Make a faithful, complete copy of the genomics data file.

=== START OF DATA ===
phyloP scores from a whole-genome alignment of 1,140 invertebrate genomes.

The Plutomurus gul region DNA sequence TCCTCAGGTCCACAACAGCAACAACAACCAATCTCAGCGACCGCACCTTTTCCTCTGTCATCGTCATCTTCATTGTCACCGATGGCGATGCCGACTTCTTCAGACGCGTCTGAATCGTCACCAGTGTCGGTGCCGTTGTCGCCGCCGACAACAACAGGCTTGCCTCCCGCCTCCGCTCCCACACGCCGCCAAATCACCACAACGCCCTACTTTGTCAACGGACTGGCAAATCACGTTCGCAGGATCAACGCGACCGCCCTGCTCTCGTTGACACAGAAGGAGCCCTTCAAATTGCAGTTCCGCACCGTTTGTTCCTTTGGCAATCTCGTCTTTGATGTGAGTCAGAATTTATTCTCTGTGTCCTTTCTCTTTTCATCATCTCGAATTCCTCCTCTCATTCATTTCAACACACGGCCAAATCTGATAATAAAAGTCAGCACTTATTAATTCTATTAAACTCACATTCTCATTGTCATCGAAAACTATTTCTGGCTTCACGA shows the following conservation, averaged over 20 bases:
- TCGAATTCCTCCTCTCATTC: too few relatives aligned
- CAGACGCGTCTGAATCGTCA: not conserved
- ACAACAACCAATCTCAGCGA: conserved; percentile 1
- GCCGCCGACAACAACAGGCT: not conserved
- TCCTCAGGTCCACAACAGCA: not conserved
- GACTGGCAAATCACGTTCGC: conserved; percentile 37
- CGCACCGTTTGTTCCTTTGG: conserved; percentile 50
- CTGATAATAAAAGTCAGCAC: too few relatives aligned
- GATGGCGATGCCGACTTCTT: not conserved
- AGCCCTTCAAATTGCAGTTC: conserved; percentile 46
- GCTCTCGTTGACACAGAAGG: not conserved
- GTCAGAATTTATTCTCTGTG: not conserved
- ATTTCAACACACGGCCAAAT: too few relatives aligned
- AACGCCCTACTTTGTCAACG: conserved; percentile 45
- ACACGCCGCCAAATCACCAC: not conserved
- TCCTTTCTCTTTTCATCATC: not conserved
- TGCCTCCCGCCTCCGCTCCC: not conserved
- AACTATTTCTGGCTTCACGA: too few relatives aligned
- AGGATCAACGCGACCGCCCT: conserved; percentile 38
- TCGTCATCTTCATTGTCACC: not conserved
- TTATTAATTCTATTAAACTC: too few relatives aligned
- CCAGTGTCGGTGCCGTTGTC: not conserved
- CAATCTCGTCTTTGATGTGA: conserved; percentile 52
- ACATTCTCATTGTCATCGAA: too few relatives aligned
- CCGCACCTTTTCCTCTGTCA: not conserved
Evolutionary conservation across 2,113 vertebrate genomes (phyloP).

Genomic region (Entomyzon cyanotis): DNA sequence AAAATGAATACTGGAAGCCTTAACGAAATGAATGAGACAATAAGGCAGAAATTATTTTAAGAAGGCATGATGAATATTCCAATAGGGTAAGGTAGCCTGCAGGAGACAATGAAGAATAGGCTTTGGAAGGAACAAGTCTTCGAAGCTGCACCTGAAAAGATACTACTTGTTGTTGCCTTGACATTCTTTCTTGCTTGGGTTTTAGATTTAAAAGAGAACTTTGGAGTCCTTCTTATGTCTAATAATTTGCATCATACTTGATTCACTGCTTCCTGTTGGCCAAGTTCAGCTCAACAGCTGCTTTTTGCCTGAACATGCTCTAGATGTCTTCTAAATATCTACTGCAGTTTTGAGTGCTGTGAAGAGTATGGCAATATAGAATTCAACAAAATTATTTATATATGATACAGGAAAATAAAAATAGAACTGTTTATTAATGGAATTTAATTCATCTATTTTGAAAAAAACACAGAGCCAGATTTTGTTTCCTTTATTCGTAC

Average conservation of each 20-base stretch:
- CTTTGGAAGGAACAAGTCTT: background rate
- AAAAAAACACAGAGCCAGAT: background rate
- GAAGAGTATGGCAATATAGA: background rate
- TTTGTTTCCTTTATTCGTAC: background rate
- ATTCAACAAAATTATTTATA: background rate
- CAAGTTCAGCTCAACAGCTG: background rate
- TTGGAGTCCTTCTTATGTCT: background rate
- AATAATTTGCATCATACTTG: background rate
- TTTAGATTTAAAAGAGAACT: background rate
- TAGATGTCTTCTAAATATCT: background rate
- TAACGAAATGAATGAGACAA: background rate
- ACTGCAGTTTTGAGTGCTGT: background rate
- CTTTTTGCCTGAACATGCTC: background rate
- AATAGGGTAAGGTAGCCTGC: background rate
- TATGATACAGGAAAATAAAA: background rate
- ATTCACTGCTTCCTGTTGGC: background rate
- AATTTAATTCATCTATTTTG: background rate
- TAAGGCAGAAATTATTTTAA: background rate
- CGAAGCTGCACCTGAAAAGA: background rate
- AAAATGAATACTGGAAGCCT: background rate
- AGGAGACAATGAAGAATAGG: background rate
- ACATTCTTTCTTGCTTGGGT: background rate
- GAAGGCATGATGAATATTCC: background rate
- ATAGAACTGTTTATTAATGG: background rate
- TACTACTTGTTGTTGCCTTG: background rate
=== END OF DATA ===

phyloP scores from a whole-genome alignment of 1,140 invertebrate genomes.

The Plutomurus gul region DNA sequence TCCTCAGGTCCACAACAGCAACAACAACCAATCTCAGCGACCGCACCTTTTCCTCTGTCATCGTCATCTTCATTGTCACCGATGGCGATGCCGACTTCTTCAGACGCGTCTGAATCGTCACCAGTGTCGGTGCCGTTGTCGCCGCCGACAACAACAGGCTTGCCTCCCGCCTCCGCTCCCACACGCCGCCAAATCACCACAACGCCCTACTTTGTCAACGGACTGGCAAATCACGTTCGCAGGATCAACGCGACCGCCCTGCTCTCGTTGACACAGAAGGAGCCCTTCAAATTGCAGTTCCGCACCGTTTGTTCCTTTGGCAATCTCGTCTTTGATGTGAGTCAGAATTTATTCTCTGTGTCCTTTCTCTTTTCATCATCTCGAATTCCTCCTCTCATTCATTTCAACACACGGCCAAATCTGATAATAAAAGTCAGCACTTATTAATTCTATTAAACTCACATTCTCATTGTCATCGAAAACTATTTCTGGCTTCACGA shows the following conservation, averaged over 20 bases:
- TCGAATTCCTCCTCTCATTC: too few relatives aligned
- CAGACGCGTCTGAATCGTCA: not conserved
- ACAACAACCAATCTCAGCGA: conserved; percentile 1
- GCCGCCGACAACAACAGGCT: not conserved
- TCCTCAGGTCCACAACAGCA: not conserved
- GACTGGCAAATCACGTTCGC: conserved; percentile 37
- CGCACCGTTTGTTCCTTTGG: conserved; percentile 50
- CTGATAATAAAAGTCAGCAC: too few relatives aligned
- GATGGCGATGCCGACTTCTT: not conserved
- AGCCCTTCAAATTGCAGTTC: conserved; percentile 46
- GCTCTCGTTGACACAGAAGG: not conserved
- GTCAGAATTTATTCTCTGTG: not conserved
- ATTTCAACACACGGCCAAAT: too few relatives aligned
- AACGCCCTACTTTGTCAACG: conserved; percentile 45
- ACACGCCGCCAAATCACCAC: not conserved
- TCCTTTCTCTTTTCATCATC: not conserved
- TGCCTCCCGCCTCCGCTCCC: not conserved
- AACTATTTCTGGCTTCACGA: too few relatives aligned
- AGGATCAACGCGACCGCCCT: conserved; percentile 38
- TCGTCATCTTCATTGTCACC: not conserved
- TTATTAATTCTATTAAACTC: too few relatives aligned
- CCAGTGTCGGTGCCGTTGTC: not conserved
- CAATCTCGTCTTTGATGTGA: conserved; percentile 52
- ACATTCTCATTGTCATCGAA: too few relatives aligned
- CCGCACCTTTTCCTCTGTCA: not conserved
Evolutionary conservation across 2,113 vertebrate genomes (phyloP).

Genomic region (Entomyzon cyanotis): DNA sequence AAAATGAATACTGGAAGCCTTAACGAAATGAATGAGACAATAAGGCAGAAATTATTTTAAGAAGGCATGATGAATATTCCAATAGGGTAAGGTAGCCTGCAGGAGACAATGAAGAATAGGCTTTGGAAGGAACAAGTCTTCGAAGCTGCACCTGAAAAGATACTACTTGTTGTTGCCTTGACATTCTTTCTTGCTTGGGTTTTAGATTTAAAAGAGAACTTTGGAGTCCTTCTTATGTCTAATAATTTGCATCATACTTGATTCACTGCTTCCTGTTGGCCAAGTTCAGCTCAACAGCTGCTTTTTGCCTGAACATGCTCTAGATGTCTTCTAAATATCTACTGCAGTTTTGAGTGCTGTGAAGAGTATGGCAATATAGAATTCAACAAAATTATTTATATATGATACAGGAAAATAAAAATAGAACTGTTTATTAATGGAATTTAATTCATCTATTTTGAAAAAAACACAGAGCCAGATTTTGTTTCCTTTATTCGTAC

Average conservation of each 20-base stretch:
- CTTTGGAAGGAACAAGTCTT: background rate
- AAAAAAACACAGAGCCAGAT: background rate
- GAAGAGTATGGCAATATAGA: background rate
- TTTGTTTCCTTTATTCGTAC: background rate
- ATTCAACAAAATTATTTATA: background rate
- CAAGTTCAGCTCAACAGCTG: background rate
- TTGGAGTCCTTCTTATGTCT: background rate
- AATAATTTGCATCATACTTG: background rate
- TTTAGATTTAAAAGAGAACT: background rate
- TAGATGTCTTCTAAATATCT: background rate
- TAACGAAATGAATGAGACAA: background rate
- ACTGCAGTTTTGAGTGCTGT: background rate
- CTTTTTGCCTGAACATGCTC: background rate
- AATAGGGTAAGGTAGCCTGC: background rate
- TATGATACAGGAAAATAAAA: background rate
- ATTCACTGCTTCCTGTTGGC: background rate
- AATTTAATTCATCTATTTTG: background rate
- TAAGGCAGAAATTATTTTAA: background rate
- CGAAGCTGCACCTGAAAAGA: background rate
- AAAATGAATACTGGAAGCCT: background rate
- AGGAGACAATGAAGAATAGG: background rate
- ACATTCTTTCTTGCTTGGGT: background rate
- GAAGGCATGATGAATATTCC: background rate
- ATAGAACTGTTTATTAATGG: background rate
- TACTACTTGTTGTTGCCTTG: background rate